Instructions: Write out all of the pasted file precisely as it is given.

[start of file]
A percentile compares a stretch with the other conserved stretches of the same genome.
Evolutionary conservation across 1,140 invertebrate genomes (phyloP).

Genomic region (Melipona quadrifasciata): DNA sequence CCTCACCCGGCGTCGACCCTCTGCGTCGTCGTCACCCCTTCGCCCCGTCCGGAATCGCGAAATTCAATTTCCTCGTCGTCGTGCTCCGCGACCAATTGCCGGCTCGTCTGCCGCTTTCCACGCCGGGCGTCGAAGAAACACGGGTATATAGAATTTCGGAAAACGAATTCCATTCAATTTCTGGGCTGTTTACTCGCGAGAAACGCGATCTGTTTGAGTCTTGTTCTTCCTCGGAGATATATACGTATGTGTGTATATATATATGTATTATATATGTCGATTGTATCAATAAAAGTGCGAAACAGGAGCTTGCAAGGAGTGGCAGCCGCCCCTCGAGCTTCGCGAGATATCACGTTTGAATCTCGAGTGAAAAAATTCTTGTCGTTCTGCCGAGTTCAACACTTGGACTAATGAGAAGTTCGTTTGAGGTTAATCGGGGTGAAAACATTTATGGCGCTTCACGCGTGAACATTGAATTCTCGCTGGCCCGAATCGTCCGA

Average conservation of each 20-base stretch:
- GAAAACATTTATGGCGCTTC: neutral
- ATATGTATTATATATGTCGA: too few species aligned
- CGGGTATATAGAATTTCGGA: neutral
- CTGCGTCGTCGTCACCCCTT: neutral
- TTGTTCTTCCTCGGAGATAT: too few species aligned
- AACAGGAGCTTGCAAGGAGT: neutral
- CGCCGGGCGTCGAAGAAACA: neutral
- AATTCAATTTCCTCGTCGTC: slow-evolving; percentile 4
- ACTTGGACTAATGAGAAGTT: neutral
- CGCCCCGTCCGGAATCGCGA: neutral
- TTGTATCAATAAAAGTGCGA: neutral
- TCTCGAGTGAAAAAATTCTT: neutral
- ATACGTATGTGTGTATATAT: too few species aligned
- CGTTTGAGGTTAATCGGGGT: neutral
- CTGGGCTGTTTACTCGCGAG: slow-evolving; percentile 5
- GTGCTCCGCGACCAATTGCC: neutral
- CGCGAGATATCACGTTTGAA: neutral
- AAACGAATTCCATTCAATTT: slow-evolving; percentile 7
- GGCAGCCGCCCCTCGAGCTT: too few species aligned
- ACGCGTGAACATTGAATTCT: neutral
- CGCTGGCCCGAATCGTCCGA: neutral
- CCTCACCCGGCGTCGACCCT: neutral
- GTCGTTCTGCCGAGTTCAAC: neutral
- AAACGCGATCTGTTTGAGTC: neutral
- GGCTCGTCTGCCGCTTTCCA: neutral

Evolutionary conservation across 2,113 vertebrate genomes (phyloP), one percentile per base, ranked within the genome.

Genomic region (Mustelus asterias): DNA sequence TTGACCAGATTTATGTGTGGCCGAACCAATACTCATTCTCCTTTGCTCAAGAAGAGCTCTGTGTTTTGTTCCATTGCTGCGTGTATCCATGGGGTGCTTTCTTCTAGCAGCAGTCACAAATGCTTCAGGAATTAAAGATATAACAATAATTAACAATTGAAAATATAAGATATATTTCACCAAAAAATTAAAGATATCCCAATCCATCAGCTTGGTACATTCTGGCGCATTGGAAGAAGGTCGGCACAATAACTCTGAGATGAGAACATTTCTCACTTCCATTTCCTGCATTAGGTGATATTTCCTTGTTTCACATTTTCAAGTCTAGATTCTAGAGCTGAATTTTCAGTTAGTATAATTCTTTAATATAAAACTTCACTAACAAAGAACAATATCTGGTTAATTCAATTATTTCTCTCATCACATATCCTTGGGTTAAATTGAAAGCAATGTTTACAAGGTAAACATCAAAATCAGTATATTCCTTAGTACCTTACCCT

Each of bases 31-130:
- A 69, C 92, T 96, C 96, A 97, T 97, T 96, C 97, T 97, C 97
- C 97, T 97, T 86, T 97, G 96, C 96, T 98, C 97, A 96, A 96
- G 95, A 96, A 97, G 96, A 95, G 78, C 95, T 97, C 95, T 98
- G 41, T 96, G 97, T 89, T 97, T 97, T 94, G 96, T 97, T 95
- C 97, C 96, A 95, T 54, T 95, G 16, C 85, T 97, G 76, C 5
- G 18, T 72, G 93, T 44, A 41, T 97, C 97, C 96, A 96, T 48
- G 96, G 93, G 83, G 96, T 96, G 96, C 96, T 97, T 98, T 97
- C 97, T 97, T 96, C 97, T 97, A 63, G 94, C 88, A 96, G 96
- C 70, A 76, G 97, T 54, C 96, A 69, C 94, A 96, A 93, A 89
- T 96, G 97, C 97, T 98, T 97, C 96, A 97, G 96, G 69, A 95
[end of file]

A percentile compares a stretch with the other conserved stretches of the same genome.
Evolutionary conservation across 1,140 invertebrate genomes (phyloP).

Genomic region (Melipona quadrifasciata): DNA sequence CCTCACCCGGCGTCGACCCTCTGCGTCGTCGTCACCCCTTCGCCCCGTCCGGAATCGCGAAATTCAATTTCCTCGTCGTCGTGCTCCGCGACCAATTGCCGGCTCGTCTGCCGCTTTCCACGCCGGGCGTCGAAGAAACACGGGTATATAGAATTTCGGAAAACGAATTCCATTCAATTTCTGGGCTGTTTACTCGCGAGAAACGCGATCTGTTTGAGTCTTGTTCTTCCTCGGAGATATATACGTATGTGTGTATATATATATGTATTATATATGTCGATTGTATCAATAAAAGTGCGAAACAGGAGCTTGCAAGGAGTGGCAGCCGCCCCTCGAGCTTCGCGAGATATCACGTTTGAATCTCGAGTGAAAAAATTCTTGTCGTTCTGCCGAGTTCAACACTTGGACTAATGAGAAGTTCGTTTGAGGTTAATCGGGGTGAAAACATTTATGGCGCTTCACGCGTGAACATTGAATTCTCGCTGGCCCGAATCGTCCGA

Average conservation of each 20-base stretch:
- GAAAACATTTATGGCGCTTC: neutral
- ATATGTATTATATATGTCGA: too few species aligned
- CGGGTATATAGAATTTCGGA: neutral
- CTGCGTCGTCGTCACCCCTT: neutral
- TTGTTCTTCCTCGGAGATAT: too few species aligned
- AACAGGAGCTTGCAAGGAGT: neutral
- CGCCGGGCGTCGAAGAAACA: neutral
- AATTCAATTTCCTCGTCGTC: slow-evolving; percentile 4
- ACTTGGACTAATGAGAAGTT: neutral
- CGCCCCGTCCGGAATCGCGA: neutral
- TTGTATCAATAAAAGTGCGA: neutral
- TCTCGAGTGAAAAAATTCTT: neutral
- ATACGTATGTGTGTATATAT: too few species aligned
- CGTTTGAGGTTAATCGGGGT: neutral
- CTGGGCTGTTTACTCGCGAG: slow-evolving; percentile 5
- GTGCTCCGCGACCAATTGCC: neutral
- CGCGAGATATCACGTTTGAA: neutral
- AAACGAATTCCATTCAATTT: slow-evolving; percentile 7
- GGCAGCCGCCCCTCGAGCTT: too few species aligned
- ACGCGTGAACATTGAATTCT: neutral
- CGCTGGCCCGAATCGTCCGA: neutral
- CCTCACCCGGCGTCGACCCT: neutral
- GTCGTTCTGCCGAGTTCAAC: neutral
- AAACGCGATCTGTTTGAGTC: neutral
- GGCTCGTCTGCCGCTTTCCA: neutral

Evolutionary conservation across 2,113 vertebrate genomes (phyloP), one percentile per base, ranked within the genome.

Genomic region (Mustelus asterias): DNA sequence TTGACCAGATTTATGTGTGGCCGAACCAATACTCATTCTCCTTTGCTCAAGAAGAGCTCTGTGTTTTGTTCCATTGCTGCGTGTATCCATGGGGTGCTTTCTTCTAGCAGCAGTCACAAATGCTTCAGGAATTAAAGATATAACAATAATTAACAATTGAAAATATAAGATATATTTCACCAAAAAATTAAAGATATCCCAATCCATCAGCTTGGTACATTCTGGCGCATTGGAAGAAGGTCGGCACAATAACTCTGAGATGAGAACATTTCTCACTTCCATTTCCTGCATTAGGTGATATTTCCTTGTTTCACATTTTCAAGTCTAGATTCTAGAGCTGAATTTTCAGTTAGTATAATTCTTTAATATAAAACTTCACTAACAAAGAACAATATCTGGTTAATTCAATTATTTCTCTCATCACATATCCTTGGGTTAAATTGAAAGCAATGTTTACAAGGTAAACATCAAAATCAGTATATTCCTTAGTACCTTACCCT

Each of bases 31-130:
- A 69, C 92, T 96, C 96, A 97, T 97, T 96, C 97, T 97, C 97
- C 97, T 97, T 86, T 97, G 96, C 96, T 98, C 97, A 96, A 96
- G 95, A 96, A 97, G 96, A 95, G 78, C 95, T 97, C 95, T 98
- G 41, T 96, G 97, T 89, T 97, T 97, T 94, G 96, T 97, T 95
- C 97, C 96, A 95, T 54, T 95, G 16, C 85, T 97, G 76, C 5
- G 18, T 72, G 93, T 44, A 41, T 97, C 97, C 96, A 96, T 48
- G 96, G 93, G 83, G 96, T 96, G 96, C 96, T 97, T 98, T 97
- C 97, T 97, T 96, C 97, T 97, A 63, G 94, C 88, A 96, G 96
- C 70, A 76, G 97, T 54, C 96, A 69, C 94, A 96, A 93, A 89
- T 96, G 97, C 97, T 98, T 97, C 96, A 97, G 96, G 69, A 95